Finally, it’s time for the humans to stake a claim on some land. Here I have established a handful of locations at which human cities will be built. By keeping track of a number of qualities of each city, I can create unique histories for each one as they grow.

To this end I have created a ‘City Event Table’ that I can roll on. The results of this table represent significant events in a city’s timeline and it’s up to you whether you roll for each year, each decade, or each century of progress. For my cities, I decided to simply roll up 10 results and massage the time-frames into a sensible shape later.

Each result will effect the Wealth, Food, Population, or Spirit of one or more cities and should be used as inspiration for deeper stories. Similar or contrasting results in neighbouring cities can also be made to relate to one another to create connections. Any city with a quality that drops to 0 is gone; consider it abandoned due to poverty, starvation, depression, or as a direct result of the Event that reduced the quality.

I started all my cities off with 2 wealth, 2 food, 2 population, and 2 spirit, with the exception of Cairnholm, the first city, where I added 1 to each quality. If a new city was founded (by rolling a 10) it would start with 1 wealth, 1 food, 1 population, and 2 spirit. If you’re following the math it is quite possible for a new city to wither and die before it gets a foothold.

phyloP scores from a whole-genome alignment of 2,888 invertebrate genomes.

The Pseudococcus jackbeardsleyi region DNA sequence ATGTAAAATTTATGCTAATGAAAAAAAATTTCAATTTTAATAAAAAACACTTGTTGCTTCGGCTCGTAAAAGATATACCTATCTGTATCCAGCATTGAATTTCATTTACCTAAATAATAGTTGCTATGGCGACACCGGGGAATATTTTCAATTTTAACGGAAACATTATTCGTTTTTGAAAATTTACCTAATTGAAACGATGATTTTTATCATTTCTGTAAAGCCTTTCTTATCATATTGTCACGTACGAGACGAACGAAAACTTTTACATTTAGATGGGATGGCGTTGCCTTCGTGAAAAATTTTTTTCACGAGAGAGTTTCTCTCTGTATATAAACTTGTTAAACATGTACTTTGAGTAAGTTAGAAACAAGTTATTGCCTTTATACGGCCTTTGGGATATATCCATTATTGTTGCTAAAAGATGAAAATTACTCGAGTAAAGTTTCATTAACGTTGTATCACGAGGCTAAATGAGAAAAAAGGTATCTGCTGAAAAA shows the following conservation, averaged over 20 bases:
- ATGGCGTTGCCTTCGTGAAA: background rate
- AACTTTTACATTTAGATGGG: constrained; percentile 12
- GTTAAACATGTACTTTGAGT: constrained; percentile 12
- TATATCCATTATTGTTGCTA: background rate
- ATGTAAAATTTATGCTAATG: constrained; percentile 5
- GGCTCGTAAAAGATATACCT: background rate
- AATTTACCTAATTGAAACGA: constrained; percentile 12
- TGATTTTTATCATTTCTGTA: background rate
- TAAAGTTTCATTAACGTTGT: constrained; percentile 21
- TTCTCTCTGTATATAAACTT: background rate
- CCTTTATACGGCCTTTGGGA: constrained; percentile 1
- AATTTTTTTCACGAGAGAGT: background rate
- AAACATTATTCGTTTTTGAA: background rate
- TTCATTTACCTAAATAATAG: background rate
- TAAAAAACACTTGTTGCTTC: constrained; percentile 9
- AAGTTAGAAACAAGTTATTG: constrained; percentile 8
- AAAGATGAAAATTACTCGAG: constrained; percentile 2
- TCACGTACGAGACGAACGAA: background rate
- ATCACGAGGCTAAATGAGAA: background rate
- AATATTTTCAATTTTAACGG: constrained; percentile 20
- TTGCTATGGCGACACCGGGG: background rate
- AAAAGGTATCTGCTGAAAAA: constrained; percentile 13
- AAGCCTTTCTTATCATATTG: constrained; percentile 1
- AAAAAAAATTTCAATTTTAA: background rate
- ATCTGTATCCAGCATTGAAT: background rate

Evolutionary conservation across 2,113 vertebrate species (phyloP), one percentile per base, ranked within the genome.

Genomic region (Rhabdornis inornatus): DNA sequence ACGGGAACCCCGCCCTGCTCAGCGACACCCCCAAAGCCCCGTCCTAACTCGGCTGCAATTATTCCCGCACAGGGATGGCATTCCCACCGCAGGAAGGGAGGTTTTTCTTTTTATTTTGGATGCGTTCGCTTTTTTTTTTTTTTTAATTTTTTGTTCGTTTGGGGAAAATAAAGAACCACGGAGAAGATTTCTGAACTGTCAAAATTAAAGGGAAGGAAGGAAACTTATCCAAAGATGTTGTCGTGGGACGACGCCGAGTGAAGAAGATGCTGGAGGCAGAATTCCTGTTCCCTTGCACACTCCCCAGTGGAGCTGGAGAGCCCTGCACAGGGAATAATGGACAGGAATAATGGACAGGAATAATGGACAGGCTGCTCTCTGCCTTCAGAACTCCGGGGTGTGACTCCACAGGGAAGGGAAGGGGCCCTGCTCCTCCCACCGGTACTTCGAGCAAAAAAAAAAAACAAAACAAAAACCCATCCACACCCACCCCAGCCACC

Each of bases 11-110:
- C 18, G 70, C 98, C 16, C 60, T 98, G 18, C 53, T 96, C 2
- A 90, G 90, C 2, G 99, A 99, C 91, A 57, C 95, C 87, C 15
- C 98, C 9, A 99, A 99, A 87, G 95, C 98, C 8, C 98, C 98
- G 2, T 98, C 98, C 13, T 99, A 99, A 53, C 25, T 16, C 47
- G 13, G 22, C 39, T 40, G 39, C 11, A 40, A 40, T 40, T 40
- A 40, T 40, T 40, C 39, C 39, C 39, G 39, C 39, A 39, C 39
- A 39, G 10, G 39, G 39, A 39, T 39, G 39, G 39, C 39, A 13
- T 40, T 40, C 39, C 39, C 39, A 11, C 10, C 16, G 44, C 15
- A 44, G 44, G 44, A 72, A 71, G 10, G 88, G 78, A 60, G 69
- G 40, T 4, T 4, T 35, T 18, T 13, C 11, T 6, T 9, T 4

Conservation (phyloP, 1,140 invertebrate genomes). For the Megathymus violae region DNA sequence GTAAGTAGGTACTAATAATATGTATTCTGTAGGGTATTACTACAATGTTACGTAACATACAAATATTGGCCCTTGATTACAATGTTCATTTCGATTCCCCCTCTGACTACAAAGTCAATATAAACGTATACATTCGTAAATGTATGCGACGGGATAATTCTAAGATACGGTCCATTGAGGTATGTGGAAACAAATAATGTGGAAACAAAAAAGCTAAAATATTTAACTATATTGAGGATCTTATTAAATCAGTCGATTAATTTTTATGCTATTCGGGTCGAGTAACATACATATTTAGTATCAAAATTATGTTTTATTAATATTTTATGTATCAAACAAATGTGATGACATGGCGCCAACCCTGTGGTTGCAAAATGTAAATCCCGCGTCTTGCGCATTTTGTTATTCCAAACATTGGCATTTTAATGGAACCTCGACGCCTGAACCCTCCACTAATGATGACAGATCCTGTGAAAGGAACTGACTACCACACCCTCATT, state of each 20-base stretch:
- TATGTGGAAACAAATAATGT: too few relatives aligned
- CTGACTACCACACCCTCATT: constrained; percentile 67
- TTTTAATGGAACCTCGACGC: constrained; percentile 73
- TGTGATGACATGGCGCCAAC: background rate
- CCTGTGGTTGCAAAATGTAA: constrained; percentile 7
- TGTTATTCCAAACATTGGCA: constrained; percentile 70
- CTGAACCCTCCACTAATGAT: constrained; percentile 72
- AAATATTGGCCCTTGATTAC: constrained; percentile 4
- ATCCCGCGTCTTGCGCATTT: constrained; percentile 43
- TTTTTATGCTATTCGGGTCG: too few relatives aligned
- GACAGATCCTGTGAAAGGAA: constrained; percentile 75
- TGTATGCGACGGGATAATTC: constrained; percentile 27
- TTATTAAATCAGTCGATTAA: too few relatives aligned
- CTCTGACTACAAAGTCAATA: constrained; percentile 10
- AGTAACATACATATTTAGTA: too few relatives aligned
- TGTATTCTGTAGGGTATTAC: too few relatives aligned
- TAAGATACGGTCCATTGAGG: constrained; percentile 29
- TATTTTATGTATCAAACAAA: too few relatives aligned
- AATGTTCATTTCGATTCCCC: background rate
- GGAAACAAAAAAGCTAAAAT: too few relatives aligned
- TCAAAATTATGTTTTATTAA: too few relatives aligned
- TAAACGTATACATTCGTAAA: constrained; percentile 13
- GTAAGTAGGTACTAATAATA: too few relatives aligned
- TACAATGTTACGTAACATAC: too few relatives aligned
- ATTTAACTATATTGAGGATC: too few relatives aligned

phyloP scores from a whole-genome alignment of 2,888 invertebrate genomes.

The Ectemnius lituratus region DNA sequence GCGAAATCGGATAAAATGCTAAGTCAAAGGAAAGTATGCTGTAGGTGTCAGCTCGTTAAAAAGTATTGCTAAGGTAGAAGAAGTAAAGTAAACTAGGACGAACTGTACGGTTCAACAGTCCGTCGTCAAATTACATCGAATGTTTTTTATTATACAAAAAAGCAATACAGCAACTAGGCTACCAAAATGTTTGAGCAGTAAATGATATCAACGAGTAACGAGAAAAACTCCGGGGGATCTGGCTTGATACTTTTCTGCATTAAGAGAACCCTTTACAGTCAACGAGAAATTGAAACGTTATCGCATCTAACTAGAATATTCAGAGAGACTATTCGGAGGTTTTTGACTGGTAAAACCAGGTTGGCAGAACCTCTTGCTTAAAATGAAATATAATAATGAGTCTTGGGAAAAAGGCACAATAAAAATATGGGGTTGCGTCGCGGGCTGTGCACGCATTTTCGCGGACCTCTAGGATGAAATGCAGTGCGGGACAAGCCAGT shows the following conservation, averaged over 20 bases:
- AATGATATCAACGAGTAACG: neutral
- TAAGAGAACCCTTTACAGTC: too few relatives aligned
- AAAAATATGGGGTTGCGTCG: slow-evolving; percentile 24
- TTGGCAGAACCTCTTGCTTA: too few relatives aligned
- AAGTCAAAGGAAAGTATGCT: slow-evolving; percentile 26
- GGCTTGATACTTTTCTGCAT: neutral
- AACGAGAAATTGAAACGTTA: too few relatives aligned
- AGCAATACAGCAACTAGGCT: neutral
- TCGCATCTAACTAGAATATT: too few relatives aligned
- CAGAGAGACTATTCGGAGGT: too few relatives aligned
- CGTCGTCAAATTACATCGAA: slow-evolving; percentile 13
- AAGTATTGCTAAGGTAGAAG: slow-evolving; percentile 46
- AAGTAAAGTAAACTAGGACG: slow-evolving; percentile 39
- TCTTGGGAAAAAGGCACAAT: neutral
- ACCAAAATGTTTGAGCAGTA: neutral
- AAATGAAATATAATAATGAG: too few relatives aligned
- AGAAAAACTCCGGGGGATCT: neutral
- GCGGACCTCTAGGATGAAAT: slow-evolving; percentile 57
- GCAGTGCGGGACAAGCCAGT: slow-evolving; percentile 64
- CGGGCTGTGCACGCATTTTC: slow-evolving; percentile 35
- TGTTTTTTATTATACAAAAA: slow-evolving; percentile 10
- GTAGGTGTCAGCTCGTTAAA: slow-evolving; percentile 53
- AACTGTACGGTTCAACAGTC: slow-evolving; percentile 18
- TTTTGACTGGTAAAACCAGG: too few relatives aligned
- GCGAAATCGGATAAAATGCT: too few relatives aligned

Finally, if a city currently has the most population it gets +1 to all rolls. This makes it possible to get a result of 21, making that city the capital of either the current kingdom or a new competing one.

City Event Table

1 The city is hit with regular disasters.
1-Goblins, 2-Orcs, 3-Bandits, 4-Natural disaster, 5-Dwarves, 6-Dragon
-2 all
11 A new trade route is made, determine other city randomly. Both cities benefit.
1-2, +1 wealth each
3-4, +1 food each
2 Early and harsh winter ruins crop.
-2 food, -1 spirit
12 Local farms established.
+1 population, +1 food
3 A tyrant comes into power.
-1 population, -2 spirit
13 Nearby mine uncovers precious minerals.
+2 wealth
4 Local guard leaves the city, resulting in a rise in crime.
-2 wealth, -1 spirit
14 Church built to honour the city’s patron god.
+2 spirit
5 A terrible fire rages through the city. -1 wealth, -1 population 15 People flock to the city in search of a better life.
+3 population
6 An era of peace.
+1 population
16 Main roads built.
+2 food
7 A local festival is inaugurated.
+1 spirit
17 Master artisan is discovered within city. Crafting: 1-6 weapons, 7-12 armour, 13-18 jewelry, 19-20 something wild.
+1 wealth
8 Surrounding farmland expands.
+1 food
18 A citizen becomes a hero.
Deed performed: 1-6 military, 7-12 diplomatic, 13-18 folk legend, 19-20 something wild.
+3 spirit
9 Trading hub is built in the city.
+1 wealth
19 An elven embassy is established.
+2 wealth
10 Citizens found nearby village.
Add a new city nearby.
20 A great leader ushers in prosperous times.
+2 all
21 The city becomes a/the capital.

Using this table, a D20, and an hour or so, I fleshed out the histories of what turned into 8 towns and cities; Cairnholm, Blackwatch, Cinder Gate, Kingsport, Broadstrom, Vangarde, Tolford, and Shale. In next Monday’s post I’ll work through some of these bullet-point histories and flesh them out.